Since my earlier post, prompted by an essay by John Q. Barrett on the New Dealer David Ginsburg, I have happened upon my notes from Ginsburg's official file at the Franklin Roosevelt Library, which I took while researching his service as general counsel of the Office of Price Administration during World War II. The most interesting note is on the encomium of Ginsburg by Prentiss Brown (left), an ex-Senator from Michigan who briefly served as the OPA’s administrator. Although Brown might have been expected to distance himself the New Dealer, his letter to the president, written in March 1943, as the young lawyer, denounced in the press as a draft dodger, was seeking an Army post, was surprisingly warm. Brown urged Roosevelt to assist Ginsburg in what I know is a very great crisis in his life.” At OPA he was “the best-informed man on the general subject of price control with whom I have had any contact” and had “given remarkable service to the government of the United States.”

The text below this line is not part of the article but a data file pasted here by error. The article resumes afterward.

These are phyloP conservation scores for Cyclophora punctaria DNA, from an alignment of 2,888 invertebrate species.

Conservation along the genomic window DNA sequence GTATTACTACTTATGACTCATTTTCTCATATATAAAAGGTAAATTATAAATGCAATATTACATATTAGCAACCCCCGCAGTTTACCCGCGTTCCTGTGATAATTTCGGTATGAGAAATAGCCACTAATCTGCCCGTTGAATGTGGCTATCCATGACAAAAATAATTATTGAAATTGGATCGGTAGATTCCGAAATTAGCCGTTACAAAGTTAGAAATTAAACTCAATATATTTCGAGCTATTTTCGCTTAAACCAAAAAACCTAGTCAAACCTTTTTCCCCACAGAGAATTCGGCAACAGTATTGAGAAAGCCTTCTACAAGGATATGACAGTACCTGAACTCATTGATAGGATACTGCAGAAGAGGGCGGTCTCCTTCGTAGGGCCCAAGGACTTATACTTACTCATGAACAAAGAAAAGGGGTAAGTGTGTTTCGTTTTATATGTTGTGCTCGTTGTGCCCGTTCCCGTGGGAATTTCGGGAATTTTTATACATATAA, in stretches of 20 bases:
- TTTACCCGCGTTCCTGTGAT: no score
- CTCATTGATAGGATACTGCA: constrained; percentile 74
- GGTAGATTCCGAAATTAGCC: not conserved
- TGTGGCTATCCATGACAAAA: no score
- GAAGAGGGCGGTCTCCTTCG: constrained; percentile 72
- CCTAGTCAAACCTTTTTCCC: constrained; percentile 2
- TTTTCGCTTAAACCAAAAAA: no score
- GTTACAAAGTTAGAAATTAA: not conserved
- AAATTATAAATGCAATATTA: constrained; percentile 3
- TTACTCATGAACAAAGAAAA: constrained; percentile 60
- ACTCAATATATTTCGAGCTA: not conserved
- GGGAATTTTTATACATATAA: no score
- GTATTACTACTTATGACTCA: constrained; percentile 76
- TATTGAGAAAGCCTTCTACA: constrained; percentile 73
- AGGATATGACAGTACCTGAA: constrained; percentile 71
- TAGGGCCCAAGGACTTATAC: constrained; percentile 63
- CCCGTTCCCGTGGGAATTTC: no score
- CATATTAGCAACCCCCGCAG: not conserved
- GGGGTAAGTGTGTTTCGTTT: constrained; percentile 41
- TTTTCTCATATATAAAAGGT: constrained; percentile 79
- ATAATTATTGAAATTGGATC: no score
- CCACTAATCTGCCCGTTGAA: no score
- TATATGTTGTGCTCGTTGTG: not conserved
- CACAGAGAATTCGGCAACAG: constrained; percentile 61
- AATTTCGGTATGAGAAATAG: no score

When Brown replaced the New Dealer Leon Henderson, Ginsburg had given “some very good reasons” why he ought to step down as well. Looking back, Brown saw his point. “David is young and in my judgment a little too strongly criminal-enforcement minded.” Moreover, “because he has brought so many lawyers into OPA,” he “would find great difficulty in going along with my policy of letting lawyers go. I think they have clogged up OPA.” But although the two had thus differed on the lawyers’ role in OPA, they had done so “with the warmest mutual admiration for each other.”
In closing, Brown urged Roosevelt not to give much credence to the complaints of congressmen. “I know the Congress pretty well. I was in it for quite a while,” he reminded the president. “There are able, patriotic men, mediocre men, and some who are merely intolerant in it. In the minds of this latter group David is guilty of high crimes and misdemeanors. The crimes are, first, he is a Jew; second, he is smart. The misdemeanor is that he is a graduate of Harvard Law School.”
Roosevelt recommended to Secretary of War Henry Stimson that Ginsburg be sent to Officer Candidates School upon completing basic training. For the rest, see Barrett’s appreciation.